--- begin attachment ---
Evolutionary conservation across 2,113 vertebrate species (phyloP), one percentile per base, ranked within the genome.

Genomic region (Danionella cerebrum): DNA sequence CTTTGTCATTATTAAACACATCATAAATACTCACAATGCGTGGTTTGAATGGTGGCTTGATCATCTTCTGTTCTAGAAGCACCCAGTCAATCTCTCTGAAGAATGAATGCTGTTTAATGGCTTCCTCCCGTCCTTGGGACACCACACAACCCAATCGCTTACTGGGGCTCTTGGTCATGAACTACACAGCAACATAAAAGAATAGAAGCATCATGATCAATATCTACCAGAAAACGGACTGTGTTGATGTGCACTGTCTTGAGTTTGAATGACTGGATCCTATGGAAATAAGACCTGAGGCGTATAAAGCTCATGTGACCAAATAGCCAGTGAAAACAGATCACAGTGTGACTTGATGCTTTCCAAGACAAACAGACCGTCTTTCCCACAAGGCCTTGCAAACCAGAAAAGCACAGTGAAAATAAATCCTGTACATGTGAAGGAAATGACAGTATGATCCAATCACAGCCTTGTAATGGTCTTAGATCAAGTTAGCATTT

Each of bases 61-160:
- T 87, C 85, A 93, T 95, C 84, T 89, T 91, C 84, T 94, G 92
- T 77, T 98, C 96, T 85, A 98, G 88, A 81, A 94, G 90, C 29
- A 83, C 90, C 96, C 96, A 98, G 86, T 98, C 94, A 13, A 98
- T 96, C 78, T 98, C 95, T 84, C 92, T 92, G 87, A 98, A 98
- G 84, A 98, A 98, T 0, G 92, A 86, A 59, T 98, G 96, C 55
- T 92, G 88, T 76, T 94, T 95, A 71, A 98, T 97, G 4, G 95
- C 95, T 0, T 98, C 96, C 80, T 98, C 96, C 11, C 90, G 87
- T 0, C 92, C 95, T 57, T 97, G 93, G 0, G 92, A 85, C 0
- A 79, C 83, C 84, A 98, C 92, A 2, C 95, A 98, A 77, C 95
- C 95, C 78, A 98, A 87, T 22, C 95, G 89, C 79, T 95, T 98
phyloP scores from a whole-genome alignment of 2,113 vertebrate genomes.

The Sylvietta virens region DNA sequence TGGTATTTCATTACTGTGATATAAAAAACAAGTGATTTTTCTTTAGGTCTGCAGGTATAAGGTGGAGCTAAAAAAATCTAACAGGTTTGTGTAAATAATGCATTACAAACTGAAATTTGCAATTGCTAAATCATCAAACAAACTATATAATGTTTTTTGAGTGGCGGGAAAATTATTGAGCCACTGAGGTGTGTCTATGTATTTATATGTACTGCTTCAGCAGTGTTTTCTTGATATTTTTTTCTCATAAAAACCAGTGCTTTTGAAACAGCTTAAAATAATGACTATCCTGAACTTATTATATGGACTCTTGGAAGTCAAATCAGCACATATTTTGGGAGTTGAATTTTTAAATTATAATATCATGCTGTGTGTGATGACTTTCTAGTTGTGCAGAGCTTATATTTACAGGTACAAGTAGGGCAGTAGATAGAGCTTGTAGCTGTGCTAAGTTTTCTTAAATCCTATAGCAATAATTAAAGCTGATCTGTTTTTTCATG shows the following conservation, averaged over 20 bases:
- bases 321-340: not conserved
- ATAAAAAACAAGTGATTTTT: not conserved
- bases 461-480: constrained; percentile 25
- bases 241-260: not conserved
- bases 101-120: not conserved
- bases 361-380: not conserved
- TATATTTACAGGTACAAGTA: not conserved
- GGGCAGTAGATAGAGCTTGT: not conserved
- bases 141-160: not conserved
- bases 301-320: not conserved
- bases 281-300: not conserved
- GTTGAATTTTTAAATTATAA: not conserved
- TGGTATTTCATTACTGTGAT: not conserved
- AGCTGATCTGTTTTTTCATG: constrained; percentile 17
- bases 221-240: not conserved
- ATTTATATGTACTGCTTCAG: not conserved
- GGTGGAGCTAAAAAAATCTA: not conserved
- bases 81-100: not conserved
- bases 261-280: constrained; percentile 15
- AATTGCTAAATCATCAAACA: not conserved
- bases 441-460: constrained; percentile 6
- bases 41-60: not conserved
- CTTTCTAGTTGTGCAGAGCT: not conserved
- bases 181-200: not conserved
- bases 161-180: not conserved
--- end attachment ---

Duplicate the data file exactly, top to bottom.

Evolutionary conservation across 2,113 vertebrate species (phyloP), one percentile per base, ranked within the genome.

Genomic region (Danionella cerebrum): DNA sequence CTTTGTCATTATTAAACACATCATAAATACTCACAATGCGTGGTTTGAATGGTGGCTTGATCATCTTCTGTTCTAGAAGCACCCAGTCAATCTCTCTGAAGAATGAATGCTGTTTAATGGCTTCCTCCCGTCCTTGGGACACCACACAACCCAATCGCTTACTGGGGCTCTTGGTCATGAACTACACAGCAACATAAAAGAATAGAAGCATCATGATCAATATCTACCAGAAAACGGACTGTGTTGATGTGCACTGTCTTGAGTTTGAATGACTGGATCCTATGGAAATAAGACCTGAGGCGTATAAAGCTCATGTGACCAAATAGCCAGTGAAAACAGATCACAGTGTGACTTGATGCTTTCCAAGACAAACAGACCGTCTTTCCCACAAGGCCTTGCAAACCAGAAAAGCACAGTGAAAATAAATCCTGTACATGTGAAGGAAATGACAGTATGATCCAATCACAGCCTTGTAATGGTCTTAGATCAAGTTAGCATTT

Each of bases 61-160:
- T 87, C 85, A 93, T 95, C 84, T 89, T 91, C 84, T 94, G 92
- T 77, T 98, C 96, T 85, A 98, G 88, A 81, A 94, G 90, C 29
- A 83, C 90, C 96, C 96, A 98, G 86, T 98, C 94, A 13, A 98
- T 96, C 78, T 98, C 95, T 84, C 92, T 92, G 87, A 98, A 98
- G 84, A 98, A 98, T 0, G 92, A 86, A 59, T 98, G 96, C 55
- T 92, G 88, T 76, T 94, T 95, A 71, A 98, T 97, G 4, G 95
- C 95, T 0, T 98, C 96, C 80, T 98, C 96, C 11, C 90, G 87
- T 0, C 92, C 95, T 57, T 97, G 93, G 0, G 92, A 85, C 0
- A 79, C 83, C 84, A 98, C 92, A 2, C 95, A 98, A 77, C 95
- C 95, C 78, A 98, A 87, T 22, C 95, G 89, C 79, T 95, T 98
phyloP scores from a whole-genome alignment of 2,113 vertebrate genomes.

The Sylvietta virens region DNA sequence TGGTATTTCATTACTGTGATATAAAAAACAAGTGATTTTTCTTTAGGTCTGCAGGTATAAGGTGGAGCTAAAAAAATCTAACAGGTTTGTGTAAATAATGCATTACAAACTGAAATTTGCAATTGCTAAATCATCAAACAAACTATATAATGTTTTTTGAGTGGCGGGAAAATTATTGAGCCACTGAGGTGTGTCTATGTATTTATATGTACTGCTTCAGCAGTGTTTTCTTGATATTTTTTTCTCATAAAAACCAGTGCTTTTGAAACAGCTTAAAATAATGACTATCCTGAACTTATTATATGGACTCTTGGAAGTCAAATCAGCACATATTTTGGGAGTTGAATTTTTAAATTATAATATCATGCTGTGTGTGATGACTTTCTAGTTGTGCAGAGCTTATATTTACAGGTACAAGTAGGGCAGTAGATAGAGCTTGTAGCTGTGCTAAGTTTTCTTAAATCCTATAGCAATAATTAAAGCTGATCTGTTTTTTCATG shows the following conservation, averaged over 20 bases:
- bases 321-340: not conserved
- ATAAAAAACAAGTGATTTTT: not conserved
- bases 461-480: constrained; percentile 25
- bases 241-260: not conserved
- bases 101-120: not conserved
- bases 361-380: not conserved
- TATATTTACAGGTACAAGTA: not conserved
- GGGCAGTAGATAGAGCTTGT: not conserved
- bases 141-160: not conserved
- bases 301-320: not conserved
- bases 281-300: not conserved
- GTTGAATTTTTAAATTATAA: not conserved
- TGGTATTTCATTACTGTGAT: not conserved
- AGCTGATCTGTTTTTTCATG: constrained; percentile 17
- bases 221-240: not conserved
- ATTTATATGTACTGCTTCAG: not conserved
- GGTGGAGCTAAAAAAATCTA: not conserved
- bases 81-100: not conserved
- bases 261-280: constrained; percentile 15
- AATTGCTAAATCATCAAACA: not conserved
- bases 441-460: constrained; percentile 6
- bases 41-60: not conserved
- CTTTCTAGTTGTGCAGAGCT: not conserved
- bases 181-200: not conserved
- bases 161-180: not conserved